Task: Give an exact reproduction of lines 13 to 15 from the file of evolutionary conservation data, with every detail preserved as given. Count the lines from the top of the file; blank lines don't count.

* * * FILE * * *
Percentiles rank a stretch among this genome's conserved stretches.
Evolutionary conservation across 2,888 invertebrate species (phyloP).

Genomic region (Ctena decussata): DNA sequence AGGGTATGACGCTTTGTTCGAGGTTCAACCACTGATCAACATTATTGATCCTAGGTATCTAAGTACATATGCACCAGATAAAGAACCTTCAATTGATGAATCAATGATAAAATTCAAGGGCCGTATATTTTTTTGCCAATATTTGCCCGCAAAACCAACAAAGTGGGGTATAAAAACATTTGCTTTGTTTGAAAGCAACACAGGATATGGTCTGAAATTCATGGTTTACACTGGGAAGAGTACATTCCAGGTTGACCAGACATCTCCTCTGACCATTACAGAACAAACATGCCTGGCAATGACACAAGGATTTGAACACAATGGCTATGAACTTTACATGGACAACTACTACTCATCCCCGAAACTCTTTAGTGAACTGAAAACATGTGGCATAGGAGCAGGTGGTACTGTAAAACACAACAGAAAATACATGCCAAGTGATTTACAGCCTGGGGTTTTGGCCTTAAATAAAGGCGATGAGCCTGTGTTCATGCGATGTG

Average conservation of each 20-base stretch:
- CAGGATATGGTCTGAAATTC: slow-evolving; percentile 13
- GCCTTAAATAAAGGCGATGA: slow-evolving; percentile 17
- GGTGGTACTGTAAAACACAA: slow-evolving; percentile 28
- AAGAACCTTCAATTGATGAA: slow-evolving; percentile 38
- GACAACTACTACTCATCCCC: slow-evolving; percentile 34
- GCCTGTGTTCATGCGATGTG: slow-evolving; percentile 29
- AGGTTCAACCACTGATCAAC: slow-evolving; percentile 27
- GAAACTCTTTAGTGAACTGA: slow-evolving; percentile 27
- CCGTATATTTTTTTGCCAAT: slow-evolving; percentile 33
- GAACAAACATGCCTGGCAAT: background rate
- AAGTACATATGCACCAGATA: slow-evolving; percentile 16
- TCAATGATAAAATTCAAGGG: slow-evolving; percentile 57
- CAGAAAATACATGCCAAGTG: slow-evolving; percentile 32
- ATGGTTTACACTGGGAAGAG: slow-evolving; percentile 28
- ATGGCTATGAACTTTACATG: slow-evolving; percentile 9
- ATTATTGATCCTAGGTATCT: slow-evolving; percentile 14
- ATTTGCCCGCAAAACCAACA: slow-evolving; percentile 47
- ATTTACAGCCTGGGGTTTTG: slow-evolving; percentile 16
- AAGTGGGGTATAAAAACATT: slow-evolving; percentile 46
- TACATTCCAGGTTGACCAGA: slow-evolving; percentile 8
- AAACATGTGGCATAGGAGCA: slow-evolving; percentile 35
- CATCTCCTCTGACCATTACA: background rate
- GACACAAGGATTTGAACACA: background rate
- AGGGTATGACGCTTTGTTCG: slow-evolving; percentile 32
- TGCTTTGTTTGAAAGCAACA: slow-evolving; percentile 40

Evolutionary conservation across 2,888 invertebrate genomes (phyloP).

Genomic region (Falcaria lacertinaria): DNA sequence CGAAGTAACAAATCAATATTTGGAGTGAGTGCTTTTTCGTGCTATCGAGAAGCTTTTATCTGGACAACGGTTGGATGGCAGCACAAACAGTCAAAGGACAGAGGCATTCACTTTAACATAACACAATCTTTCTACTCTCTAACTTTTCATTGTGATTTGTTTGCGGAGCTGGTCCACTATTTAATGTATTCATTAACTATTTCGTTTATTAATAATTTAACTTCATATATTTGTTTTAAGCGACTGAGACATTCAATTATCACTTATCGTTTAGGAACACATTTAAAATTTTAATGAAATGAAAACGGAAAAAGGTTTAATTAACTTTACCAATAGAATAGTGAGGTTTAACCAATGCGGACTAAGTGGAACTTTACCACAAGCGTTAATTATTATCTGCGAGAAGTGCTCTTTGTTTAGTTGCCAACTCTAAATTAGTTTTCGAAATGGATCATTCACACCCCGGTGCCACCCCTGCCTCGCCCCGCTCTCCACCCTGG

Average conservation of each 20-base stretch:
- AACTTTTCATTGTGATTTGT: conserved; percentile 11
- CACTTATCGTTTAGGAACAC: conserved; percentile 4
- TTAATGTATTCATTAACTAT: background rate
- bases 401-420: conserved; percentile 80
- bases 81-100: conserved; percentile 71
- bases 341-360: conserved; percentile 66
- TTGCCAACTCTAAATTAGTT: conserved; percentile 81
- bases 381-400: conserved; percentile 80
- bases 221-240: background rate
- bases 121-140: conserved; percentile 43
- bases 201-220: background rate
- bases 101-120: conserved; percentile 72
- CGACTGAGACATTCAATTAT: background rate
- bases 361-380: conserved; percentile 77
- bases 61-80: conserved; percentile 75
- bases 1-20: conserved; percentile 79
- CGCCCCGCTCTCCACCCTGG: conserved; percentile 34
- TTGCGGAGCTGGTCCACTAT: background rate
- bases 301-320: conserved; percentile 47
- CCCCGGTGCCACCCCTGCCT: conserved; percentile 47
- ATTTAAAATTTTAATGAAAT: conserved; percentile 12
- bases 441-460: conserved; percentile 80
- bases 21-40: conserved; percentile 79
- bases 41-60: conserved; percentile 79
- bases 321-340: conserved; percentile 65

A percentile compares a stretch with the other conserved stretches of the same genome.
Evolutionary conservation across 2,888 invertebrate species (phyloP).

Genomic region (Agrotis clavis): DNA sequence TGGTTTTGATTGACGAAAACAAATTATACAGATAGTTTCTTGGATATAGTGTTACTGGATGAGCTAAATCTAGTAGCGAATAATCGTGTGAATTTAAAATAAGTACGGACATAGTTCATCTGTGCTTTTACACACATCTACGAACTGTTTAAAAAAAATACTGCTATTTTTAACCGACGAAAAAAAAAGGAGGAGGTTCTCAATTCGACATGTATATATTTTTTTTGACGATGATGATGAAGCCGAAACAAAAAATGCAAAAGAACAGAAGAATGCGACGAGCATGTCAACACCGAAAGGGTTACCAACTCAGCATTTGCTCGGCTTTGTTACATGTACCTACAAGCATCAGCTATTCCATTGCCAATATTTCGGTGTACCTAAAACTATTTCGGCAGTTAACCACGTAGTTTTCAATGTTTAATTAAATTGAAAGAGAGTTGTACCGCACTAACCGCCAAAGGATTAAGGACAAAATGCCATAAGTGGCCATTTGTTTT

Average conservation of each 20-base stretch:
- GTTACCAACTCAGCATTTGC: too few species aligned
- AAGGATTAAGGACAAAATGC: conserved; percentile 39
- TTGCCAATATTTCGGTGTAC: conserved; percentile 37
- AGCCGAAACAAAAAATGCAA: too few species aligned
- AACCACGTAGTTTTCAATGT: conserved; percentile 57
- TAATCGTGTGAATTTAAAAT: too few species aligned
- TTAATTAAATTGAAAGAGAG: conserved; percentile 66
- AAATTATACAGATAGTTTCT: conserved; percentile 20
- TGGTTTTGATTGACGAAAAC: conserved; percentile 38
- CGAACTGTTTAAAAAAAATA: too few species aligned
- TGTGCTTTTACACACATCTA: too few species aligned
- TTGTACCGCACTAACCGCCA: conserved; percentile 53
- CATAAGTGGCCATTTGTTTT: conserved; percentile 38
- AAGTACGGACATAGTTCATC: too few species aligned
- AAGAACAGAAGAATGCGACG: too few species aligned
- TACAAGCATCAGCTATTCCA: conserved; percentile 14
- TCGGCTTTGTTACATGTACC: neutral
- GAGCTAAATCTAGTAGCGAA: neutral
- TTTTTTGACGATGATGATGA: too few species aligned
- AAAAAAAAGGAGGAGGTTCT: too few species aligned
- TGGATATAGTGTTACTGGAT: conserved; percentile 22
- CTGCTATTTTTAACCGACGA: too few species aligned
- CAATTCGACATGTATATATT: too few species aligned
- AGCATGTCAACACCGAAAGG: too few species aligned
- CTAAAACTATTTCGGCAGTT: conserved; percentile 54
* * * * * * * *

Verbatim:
- CCGTATATTTTTTTGCCAAT: slow-evolving; percentile 33
- GAACAAACATGCCTGGCAAT: background rate
- AAGTACATATGCACCAGATA: slow-evolving; percentile 16